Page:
Circumsinusoidal Regions, Part One

The inner boundary of the yellow regions above is a sine curve (technically, a cosine curve, but that’s the same thing, just with a phase shift). The outer boundaries are semicircles. In order for this to work, to form these yellow regions, the semicircle centers (centers of the circles they are each half of) must be directly below peaks, and above troughs, of the sine (or cosine) curve, and vertically positioned at what would be called the rest position in physics. (I’m resorting to use of some physics terminology here, simply because I don’t know the corresponding mathematical terms).

In addition, each semicircle involved must have a radius equal to one-fourth the wavelength of the sine or cosine wave. The two sets of curves cross each other at the rest position, and are tangent to each other at each peak and trough, producing four of these yellow regions per wavelength.

In this case, semicircles could used because I adjusted the wavelength, making it exactly four times the amplitude of the wave. My goal was to compare the two curves, simply to see how well one simulates the other (answer:  not very well at all).  Then, however, I became more interested in the discrepancy between the two, represented by the yellow regions which are outside the true wave, and inside the semicircles which contain that wave. Until and unless I find that such regions already have a different name, I am naming these two-dimensional curved shapes “circumsinusoidal regions.” There are four of them per wavelength of the wave, and two per semicircle. Each circumsinusoidal region has two vertices, but the two paths connecting them are distinct curves. No part of either path contains any length which is a straight segment.

It would be possible to generate interesting solids by rotating circumsinusoidal regions around vertical or horizontal lines, such as the x- or y-axes, or around diagonal lines. Many such solids would be variations of a torus, including the central hole of a torus, but with circumsinusoidal cross-sections replacing a torus’s circular cross-sections. Unfortunately, I do not have the software I would need to generate pictures of such solid figures.

If the wavelength used for a given sinusoidal wave is not exactly four times the wave’s amplitude, semicircles won’t work to enclose the wave with the same points of tangency, but it is still possible to generate circumsinusoidal regions — using something, in their place, other than semicircles. This will be described in part two, which will be the next post on this blog.

A Half-Solved Mystery: Rotating a Sine Wave

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A few minutes ago, I wondered how to write a function whose graph would be a sine curve, but one that undulated above and below the diagonal line y=x, rather than the x-axis, as is usually the case. How to accomplish such a 45 degree counterclockwise rotation?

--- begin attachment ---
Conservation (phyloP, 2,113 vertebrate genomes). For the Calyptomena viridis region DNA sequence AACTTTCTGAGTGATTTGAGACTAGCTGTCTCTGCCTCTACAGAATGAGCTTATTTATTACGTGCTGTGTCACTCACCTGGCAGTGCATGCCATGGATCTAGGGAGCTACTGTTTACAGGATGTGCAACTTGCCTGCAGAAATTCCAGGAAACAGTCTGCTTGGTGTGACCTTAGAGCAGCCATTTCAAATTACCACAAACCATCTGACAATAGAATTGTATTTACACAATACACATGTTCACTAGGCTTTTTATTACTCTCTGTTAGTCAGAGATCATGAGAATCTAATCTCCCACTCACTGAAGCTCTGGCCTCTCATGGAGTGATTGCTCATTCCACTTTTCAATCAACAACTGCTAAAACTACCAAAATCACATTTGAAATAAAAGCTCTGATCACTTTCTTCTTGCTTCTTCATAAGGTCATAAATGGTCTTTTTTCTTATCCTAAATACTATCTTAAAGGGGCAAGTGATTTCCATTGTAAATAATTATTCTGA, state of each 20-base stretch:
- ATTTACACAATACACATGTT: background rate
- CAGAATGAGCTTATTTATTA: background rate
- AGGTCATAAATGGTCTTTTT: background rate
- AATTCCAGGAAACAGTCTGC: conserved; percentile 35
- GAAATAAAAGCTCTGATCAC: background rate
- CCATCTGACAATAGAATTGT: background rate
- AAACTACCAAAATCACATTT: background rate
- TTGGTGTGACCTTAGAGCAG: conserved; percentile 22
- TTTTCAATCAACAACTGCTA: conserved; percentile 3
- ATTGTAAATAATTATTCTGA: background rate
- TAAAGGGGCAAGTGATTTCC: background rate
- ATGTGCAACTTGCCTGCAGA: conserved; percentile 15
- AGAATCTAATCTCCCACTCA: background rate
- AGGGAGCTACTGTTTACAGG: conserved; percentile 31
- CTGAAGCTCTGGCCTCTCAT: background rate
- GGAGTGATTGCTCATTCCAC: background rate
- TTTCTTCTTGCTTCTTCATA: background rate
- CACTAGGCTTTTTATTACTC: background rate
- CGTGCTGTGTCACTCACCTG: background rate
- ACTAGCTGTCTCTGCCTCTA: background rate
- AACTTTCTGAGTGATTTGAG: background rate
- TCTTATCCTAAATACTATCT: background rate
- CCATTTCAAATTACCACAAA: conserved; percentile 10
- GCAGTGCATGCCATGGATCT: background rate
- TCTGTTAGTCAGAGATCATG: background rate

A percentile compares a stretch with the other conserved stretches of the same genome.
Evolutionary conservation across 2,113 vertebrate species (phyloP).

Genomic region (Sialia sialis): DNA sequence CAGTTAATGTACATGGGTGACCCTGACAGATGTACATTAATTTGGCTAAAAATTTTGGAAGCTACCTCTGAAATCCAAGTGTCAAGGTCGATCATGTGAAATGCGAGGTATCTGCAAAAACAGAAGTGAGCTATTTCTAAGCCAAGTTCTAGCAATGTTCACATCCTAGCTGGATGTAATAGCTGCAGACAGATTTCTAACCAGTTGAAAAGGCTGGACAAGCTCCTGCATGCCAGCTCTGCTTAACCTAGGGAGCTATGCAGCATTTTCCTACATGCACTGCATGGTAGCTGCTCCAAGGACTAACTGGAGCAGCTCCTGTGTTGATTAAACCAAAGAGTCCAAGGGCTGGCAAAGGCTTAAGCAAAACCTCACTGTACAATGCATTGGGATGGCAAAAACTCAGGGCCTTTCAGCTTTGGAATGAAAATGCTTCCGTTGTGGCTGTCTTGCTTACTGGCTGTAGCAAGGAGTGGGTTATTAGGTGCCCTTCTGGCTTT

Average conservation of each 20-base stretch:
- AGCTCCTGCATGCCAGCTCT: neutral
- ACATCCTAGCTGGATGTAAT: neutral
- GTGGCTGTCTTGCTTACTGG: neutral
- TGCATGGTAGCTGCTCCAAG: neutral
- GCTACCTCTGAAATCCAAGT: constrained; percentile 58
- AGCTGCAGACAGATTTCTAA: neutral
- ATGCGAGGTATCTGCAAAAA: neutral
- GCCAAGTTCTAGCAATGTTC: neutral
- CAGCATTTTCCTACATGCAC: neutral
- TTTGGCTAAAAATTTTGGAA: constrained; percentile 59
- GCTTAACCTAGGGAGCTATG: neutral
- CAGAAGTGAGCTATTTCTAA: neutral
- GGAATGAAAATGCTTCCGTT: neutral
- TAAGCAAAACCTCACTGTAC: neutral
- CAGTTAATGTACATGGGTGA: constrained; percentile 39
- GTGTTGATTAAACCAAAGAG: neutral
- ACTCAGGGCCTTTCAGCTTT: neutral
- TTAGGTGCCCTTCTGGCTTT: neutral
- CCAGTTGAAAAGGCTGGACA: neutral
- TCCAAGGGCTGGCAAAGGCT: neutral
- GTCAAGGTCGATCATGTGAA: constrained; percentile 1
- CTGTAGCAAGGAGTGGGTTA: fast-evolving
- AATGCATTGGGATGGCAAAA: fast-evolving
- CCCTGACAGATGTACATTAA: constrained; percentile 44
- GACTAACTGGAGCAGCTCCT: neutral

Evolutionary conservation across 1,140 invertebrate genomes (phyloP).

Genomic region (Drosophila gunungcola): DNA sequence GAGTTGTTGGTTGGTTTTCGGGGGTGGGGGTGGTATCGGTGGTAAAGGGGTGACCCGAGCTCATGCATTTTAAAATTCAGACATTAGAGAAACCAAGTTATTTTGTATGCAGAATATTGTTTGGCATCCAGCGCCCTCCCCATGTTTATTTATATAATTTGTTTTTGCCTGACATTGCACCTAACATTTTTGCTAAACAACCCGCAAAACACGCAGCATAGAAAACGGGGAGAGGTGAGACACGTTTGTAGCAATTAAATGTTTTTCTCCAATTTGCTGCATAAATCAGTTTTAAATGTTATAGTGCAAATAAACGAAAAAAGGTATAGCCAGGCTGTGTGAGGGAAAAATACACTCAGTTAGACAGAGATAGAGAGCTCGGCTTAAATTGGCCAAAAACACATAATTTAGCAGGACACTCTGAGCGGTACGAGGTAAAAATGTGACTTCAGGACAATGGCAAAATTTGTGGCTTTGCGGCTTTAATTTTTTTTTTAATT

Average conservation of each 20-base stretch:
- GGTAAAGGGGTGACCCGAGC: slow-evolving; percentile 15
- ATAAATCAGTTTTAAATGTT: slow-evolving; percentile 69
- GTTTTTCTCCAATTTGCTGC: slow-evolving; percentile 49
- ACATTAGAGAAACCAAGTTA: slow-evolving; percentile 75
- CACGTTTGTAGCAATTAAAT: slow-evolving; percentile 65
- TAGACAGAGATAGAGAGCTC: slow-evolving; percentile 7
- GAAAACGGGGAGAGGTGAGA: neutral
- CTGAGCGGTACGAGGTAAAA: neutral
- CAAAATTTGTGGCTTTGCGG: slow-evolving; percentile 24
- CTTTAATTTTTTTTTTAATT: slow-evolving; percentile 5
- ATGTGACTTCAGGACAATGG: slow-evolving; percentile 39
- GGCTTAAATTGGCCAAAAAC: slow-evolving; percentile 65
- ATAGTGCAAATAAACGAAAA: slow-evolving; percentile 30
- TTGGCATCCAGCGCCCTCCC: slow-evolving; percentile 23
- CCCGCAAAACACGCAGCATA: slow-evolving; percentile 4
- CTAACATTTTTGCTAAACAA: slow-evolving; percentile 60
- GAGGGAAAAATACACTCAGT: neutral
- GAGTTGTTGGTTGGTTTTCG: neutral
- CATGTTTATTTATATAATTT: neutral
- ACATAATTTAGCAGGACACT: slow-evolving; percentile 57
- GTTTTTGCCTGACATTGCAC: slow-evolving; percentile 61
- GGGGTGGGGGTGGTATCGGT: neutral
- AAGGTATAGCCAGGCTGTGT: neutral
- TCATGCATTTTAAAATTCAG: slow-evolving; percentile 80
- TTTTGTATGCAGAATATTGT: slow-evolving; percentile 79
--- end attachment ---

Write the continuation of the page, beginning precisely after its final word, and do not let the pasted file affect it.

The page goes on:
Well, first, I abandoned degrees, set Geometer’s Sketchpad to radians, and then simply constructed plots for both y = x and y = sin(x). Next, I added them together. The result is the green curve (and equation) you see above.

This only half-solves the problem. Does it undulate above and below y=x? Yes, it does. However, if you rotate this whole thing, clockwise, one-eighth of a complete turn, so that you are looking at the green curve going along the x-axis, you’ll notice that it is not a true sine curve, but a distorted one. Why? Because it was generated by adding y-values along the original x-axis, not by a true rotation.

I’m not certain how to correct for this distortion, or otherwise solve the problem. If anyone has a suggestion, please leave it in a comment. [Note: an astute follower of this blog has now done exactly that, so I refer the reader to the comments for the rest of the story here.]

Basic Trigonometric Functions, Viewed On a Polar Coordinate System

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The last post made me curious about other trigonometric functions’ graphs, in a polar coordinate system. They were not what I expected. Here they are.

When A Sine Wave Is a Circle

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When y=sin(x) is plotted on a polar coordinate system, with everything set, consistently, to radians, the resulting graph is a circle sitting atop the origin, with unit diameter.

Truncated Cube Decorated with Waves

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On the octagonal faces, the waves shown in blue, red, and purple are sine waves of varying wavelength and amplitude. The other three waves were each formed by combining two of these component waves by simple addition — wave interference, in other words. All three possible combinations of two component waves are included.

I needed three different types of software to create this. First, Geometer’s Sketchpad was used to create the multiple-wave image itself. Next, with MS-Paint, I cropped the image and converted it into a usable format. Finally, Stella 4d was used to place the image on the large faces of this truncated cube, and create this rotating .gif file.

Of these three programs, Stella 4d is easily my favorite, and it also happens to be written by a friend of mine. Trial version / purchase information for this program may be found at http://www.software3d.com/stella.php.